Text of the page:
2006 - Island TraderUs growth leads to the spinoff of the independent Crucian Trader publication on St. Croix.

2007 - Love City Trader launches.

2008 - Times-Shamrock Communications of Scranton, Pa., buys The Daily News as part of the breakup of ICC.

2009 - The Daily News' electronic edition, a digital duplicate of its print edition, debuts.

2013 - The Daily News wins the inaugural Tom Curley First Amendment Sweepstakes Award from the national Associated Press Media Editors organization for reports on the V.I. Legislature's spending and lack of transparency.

2014 - Virgin Islands-based businessman Archie Nahigian buys The Daily News from Times-Shamrock Communications, returning the company to local ownership.

The Daily News' national honors for journalism excellence

The Virgin Islands Daily News is among the most-honored American newspapers for its journalism excellence. The national journalism awards earned by the newspaper and its staff over the years include:

Pulitzer Prize Gold Medal for Public Service

- 1995: For "V.I. Crime: Who's To Blame?", a 10-part investigative report that probed the underlying causes of rampant failures and corruption in the Virgin Islands criminal justice system and led to major reforms in the territory. The Pulitzer Prize gold medal bears the words "For the most distinguished and meritorious public service rendered by any American newspaper during the year P 1995."

American Bar Association Silver Gavel Award

- 2004: For "Deadly Force," a detailed investigation of the V.I. Police Department's abusive use of deadly force. The project's impact led to a U.S. Justice Department investigation and a consent decree still in effect.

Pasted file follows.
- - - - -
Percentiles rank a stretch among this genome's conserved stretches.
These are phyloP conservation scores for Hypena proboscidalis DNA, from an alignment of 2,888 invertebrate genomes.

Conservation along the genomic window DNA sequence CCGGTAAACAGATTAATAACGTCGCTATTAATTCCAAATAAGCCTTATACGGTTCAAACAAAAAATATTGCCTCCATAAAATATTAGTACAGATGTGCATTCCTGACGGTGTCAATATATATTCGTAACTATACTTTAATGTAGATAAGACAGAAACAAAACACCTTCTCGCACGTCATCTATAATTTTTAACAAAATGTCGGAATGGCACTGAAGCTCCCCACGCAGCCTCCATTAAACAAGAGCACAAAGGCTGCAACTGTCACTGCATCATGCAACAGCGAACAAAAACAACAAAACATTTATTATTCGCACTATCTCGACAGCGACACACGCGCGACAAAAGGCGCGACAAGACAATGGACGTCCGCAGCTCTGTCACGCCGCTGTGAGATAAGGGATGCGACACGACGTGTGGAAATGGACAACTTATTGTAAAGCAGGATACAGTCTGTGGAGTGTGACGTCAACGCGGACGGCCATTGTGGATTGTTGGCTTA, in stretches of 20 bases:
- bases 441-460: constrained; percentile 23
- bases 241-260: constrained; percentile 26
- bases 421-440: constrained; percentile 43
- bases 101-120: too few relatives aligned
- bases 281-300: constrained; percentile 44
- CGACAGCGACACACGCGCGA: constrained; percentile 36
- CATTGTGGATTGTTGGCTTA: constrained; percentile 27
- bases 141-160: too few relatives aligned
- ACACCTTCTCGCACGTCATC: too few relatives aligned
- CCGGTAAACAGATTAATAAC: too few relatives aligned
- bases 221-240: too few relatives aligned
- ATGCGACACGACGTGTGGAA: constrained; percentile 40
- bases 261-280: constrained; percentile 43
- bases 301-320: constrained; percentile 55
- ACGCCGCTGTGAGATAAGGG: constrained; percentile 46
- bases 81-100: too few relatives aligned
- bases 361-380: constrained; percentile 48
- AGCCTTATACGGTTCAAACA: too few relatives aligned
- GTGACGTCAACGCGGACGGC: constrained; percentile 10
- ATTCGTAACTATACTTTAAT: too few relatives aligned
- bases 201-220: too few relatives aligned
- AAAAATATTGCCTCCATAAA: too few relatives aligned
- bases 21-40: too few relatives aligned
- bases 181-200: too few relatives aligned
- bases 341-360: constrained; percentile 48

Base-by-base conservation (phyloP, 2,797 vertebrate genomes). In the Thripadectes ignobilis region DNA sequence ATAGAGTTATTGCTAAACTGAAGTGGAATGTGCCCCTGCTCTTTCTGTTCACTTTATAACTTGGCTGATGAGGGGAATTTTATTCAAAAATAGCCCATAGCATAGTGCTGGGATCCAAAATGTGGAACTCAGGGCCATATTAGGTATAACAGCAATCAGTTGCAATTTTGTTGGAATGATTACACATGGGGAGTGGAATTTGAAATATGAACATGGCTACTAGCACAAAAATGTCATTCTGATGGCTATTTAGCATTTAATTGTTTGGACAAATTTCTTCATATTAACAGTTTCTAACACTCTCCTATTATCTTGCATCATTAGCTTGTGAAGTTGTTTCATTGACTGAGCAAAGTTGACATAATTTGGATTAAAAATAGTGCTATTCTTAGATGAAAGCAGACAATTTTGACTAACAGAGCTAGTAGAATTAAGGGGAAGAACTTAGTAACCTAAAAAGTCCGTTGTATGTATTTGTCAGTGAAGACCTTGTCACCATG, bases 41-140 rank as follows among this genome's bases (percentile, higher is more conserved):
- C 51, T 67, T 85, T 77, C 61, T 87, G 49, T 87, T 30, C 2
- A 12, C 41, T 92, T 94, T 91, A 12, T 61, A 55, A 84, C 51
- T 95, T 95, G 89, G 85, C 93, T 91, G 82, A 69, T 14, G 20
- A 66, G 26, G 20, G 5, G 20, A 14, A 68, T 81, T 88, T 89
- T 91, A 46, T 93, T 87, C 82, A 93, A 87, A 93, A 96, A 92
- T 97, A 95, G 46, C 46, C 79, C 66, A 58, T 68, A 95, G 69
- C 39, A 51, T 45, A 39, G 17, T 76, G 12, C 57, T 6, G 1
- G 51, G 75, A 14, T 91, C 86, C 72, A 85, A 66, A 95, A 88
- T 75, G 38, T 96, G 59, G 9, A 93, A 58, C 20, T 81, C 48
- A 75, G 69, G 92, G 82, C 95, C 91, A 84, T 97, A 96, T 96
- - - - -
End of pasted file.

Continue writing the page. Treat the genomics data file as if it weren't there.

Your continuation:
- 1982: For "Problems in Paradise," an investigative series on Virgin Islands government corruption.

Associated Press Media Editors Tom Curley First Amendment Sweepstakes Award

- 2013: For an intense, victorious court battle and related investigative reports that forced the Virgin Islands Legislature to stop hiding records that illustrated years of mismanagement of public funds and "living large" by senators.

Associated Press Media Editors Freedom of Information Award

- 2013: For championing the call for the V.I. Legislature to be transparent and accountable for its spending of public funds.

- Finalist, 2003: For an ongoing public records and public meetings access battle with the V.I. Legislature.

Associated Press Media Editors Public Service Award

- 2014: For "EMS in Chaos"

- 2013: For "Our Money, Their Failures."

- 2012: For exposing a fraudulent credit union and the lax oversight by V.I. government that led to creditors losing their savings to a man with a criminal record and numerous fake names.

- 2009: For "Salaries First, Patients Later," an investigative series into corruption at Schneider Regional Medical Center and the Kimelman Cancer Institute.

- 2008: For an analysis of the V.I. Waste Management Authority's plan to levy a fee that would have had ruinous effects on individuals and businesses.

- 2007: For extensive, probing coverage of corruption in the V.I. Police Major Crimes Unit's handling of the investigation into the murder of two tourists.

- 2003: For reports on a territorial government fiscal crisis and financial mismanagement.